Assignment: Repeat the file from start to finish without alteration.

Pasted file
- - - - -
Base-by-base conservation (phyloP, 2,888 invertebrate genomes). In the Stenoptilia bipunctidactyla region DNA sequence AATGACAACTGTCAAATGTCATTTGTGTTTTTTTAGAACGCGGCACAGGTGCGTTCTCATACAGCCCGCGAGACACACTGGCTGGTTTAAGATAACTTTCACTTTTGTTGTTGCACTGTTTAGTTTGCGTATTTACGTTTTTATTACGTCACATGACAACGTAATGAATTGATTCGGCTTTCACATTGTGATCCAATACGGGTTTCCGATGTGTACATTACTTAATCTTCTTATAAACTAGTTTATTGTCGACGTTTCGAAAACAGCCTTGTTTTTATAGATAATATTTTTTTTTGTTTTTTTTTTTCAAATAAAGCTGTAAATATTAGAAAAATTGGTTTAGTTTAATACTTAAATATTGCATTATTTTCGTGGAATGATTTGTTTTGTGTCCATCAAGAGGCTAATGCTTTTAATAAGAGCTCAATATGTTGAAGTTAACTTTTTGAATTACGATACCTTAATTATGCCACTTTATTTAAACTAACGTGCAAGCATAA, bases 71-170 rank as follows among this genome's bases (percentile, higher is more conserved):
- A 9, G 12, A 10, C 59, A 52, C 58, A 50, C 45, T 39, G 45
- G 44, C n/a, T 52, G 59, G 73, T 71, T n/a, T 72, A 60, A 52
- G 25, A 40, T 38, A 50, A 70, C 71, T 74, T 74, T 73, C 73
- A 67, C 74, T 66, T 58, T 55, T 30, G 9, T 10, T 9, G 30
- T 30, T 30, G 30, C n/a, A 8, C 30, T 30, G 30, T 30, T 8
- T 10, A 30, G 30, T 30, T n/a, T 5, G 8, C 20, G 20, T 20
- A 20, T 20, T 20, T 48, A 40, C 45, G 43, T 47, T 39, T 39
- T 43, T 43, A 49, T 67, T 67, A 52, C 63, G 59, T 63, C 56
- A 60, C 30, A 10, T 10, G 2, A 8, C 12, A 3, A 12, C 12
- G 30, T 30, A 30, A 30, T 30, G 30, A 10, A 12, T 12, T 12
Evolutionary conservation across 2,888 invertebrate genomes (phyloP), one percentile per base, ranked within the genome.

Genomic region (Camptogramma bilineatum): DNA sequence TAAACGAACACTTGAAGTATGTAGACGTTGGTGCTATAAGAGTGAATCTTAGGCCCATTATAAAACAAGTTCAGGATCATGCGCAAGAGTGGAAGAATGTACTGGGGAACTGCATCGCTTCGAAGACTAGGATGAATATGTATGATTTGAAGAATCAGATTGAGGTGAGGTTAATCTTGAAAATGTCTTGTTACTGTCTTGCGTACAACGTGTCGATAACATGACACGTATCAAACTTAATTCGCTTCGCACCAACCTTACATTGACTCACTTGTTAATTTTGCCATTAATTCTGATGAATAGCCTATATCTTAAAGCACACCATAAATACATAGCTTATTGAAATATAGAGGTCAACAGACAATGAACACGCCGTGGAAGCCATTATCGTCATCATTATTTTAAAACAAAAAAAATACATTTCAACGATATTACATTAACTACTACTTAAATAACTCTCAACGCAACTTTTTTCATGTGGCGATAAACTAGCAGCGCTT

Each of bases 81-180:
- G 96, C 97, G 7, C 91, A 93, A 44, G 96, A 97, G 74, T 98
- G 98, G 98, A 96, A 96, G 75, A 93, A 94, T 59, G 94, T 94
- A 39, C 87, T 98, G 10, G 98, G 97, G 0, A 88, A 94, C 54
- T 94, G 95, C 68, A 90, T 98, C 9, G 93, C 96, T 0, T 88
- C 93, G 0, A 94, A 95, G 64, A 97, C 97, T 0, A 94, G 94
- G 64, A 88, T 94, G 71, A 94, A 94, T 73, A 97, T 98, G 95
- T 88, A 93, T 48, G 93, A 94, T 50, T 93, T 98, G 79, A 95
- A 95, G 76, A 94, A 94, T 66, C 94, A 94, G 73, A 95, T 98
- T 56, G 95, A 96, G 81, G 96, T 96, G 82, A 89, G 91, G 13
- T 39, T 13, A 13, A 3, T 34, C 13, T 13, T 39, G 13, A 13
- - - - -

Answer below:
Base-by-base conservation (phyloP, 2,888 invertebrate genomes). In the Stenoptilia bipunctidactyla region DNA sequence AATGACAACTGTCAAATGTCATTTGTGTTTTTTTAGAACGCGGCACAGGTGCGTTCTCATACAGCCCGCGAGACACACTGGCTGGTTTAAGATAACTTTCACTTTTGTTGTTGCACTGTTTAGTTTGCGTATTTACGTTTTTATTACGTCACATGACAACGTAATGAATTGATTCGGCTTTCACATTGTGATCCAATACGGGTTTCCGATGTGTACATTACTTAATCTTCTTATAAACTAGTTTATTGTCGACGTTTCGAAAACAGCCTTGTTTTTATAGATAATATTTTTTTTTGTTTTTTTTTTTCAAATAAAGCTGTAAATATTAGAAAAATTGGTTTAGTTTAATACTTAAATATTGCATTATTTTCGTGGAATGATTTGTTTTGTGTCCATCAAGAGGCTAATGCTTTTAATAAGAGCTCAATATGTTGAAGTTAACTTTTTGAATTACGATACCTTAATTATGCCACTTTATTTAAACTAACGTGCAAGCATAA, bases 71-170 rank as follows among this genome's bases (percentile, higher is more conserved):
- A 9, G 12, A 10, C 59, A 52, C 58, A 50, C 45, T 39, G 45
- G 44, C n/a, T 52, G 59, G 73, T 71, T n/a, T 72, A 60, A 52
- G 25, A 40, T 38, A 50, A 70, C 71, T 74, T 74, T 73, C 73
- A 67, C 74, T 66, T 58, T 55, T 30, G 9, T 10, T 9, G 30
- T 30, T 30, G 30, C n/a, A 8, C 30, T 30, G 30, T 30, T 8
- T 10, A 30, G 30, T 30, T n/a, T 5, G 8, C 20, G 20, T 20
- A 20, T 20, T 20, T 48, A 40, C 45, G 43, T 47, T 39, T 39
- T 43, T 43, A 49, T 67, T 67, A 52, C 63, G 59, T 63, C 56
- A 60, C 30, A 10, T 10, G 2, A 8, C 12, A 3, A 12, C 12
- G 30, T 30, A 30, A 30, T 30, G 30, A 10, A 12, T 12, T 12
Evolutionary conservation across 2,888 invertebrate genomes (phyloP), one percentile per base, ranked within the genome.

Genomic region (Camptogramma bilineatum): DNA sequence TAAACGAACACTTGAAGTATGTAGACGTTGGTGCTATAAGAGTGAATCTTAGGCCCATTATAAAACAAGTTCAGGATCATGCGCAAGAGTGGAAGAATGTACTGGGGAACTGCATCGCTTCGAAGACTAGGATGAATATGTATGATTTGAAGAATCAGATTGAGGTGAGGTTAATCTTGAAAATGTCTTGTTACTGTCTTGCGTACAACGTGTCGATAACATGACACGTATCAAACTTAATTCGCTTCGCACCAACCTTACATTGACTCACTTGTTAATTTTGCCATTAATTCTGATGAATAGCCTATATCTTAAAGCACACCATAAATACATAGCTTATTGAAATATAGAGGTCAACAGACAATGAACACGCCGTGGAAGCCATTATCGTCATCATTATTTTAAAACAAAAAAAATACATTTCAACGATATTACATTAACTACTACTTAAATAACTCTCAACGCAACTTTTTTCATGTGGCGATAAACTAGCAGCGCTT

Each of bases 81-180:
- G 96, C 97, G 7, C 91, A 93, A 44, G 96, A 97, G 74, T 98
- G 98, G 98, A 96, A 96, G 75, A 93, A 94, T 59, G 94, T 94
- A 39, C 87, T 98, G 10, G 98, G 97, G 0, A 88, A 94, C 54
- T 94, G 95, C 68, A 90, T 98, C 9, G 93, C 96, T 0, T 88
- C 93, G 0, A 94, A 95, G 64, A 97, C 97, T 0, A 94, G 94
- G 64, A 88, T 94, G 71, A 94, A 94, T 73, A 97, T 98, G 95
- T 88, A 93, T 48, G 93, A 94, T 50, T 93, T 98, G 79, A 95
- A 95, G 76, A 94, A 94, T 66, C 94, A 94, G 73, A 95, T 98
- T 56, G 95, A 96, G 81, G 96, T 96, G 82, A 89, G 91, G 13
- T 39, T 13, A 13, A 3, T 34, C 13, T 13, T 39, G 13, A 13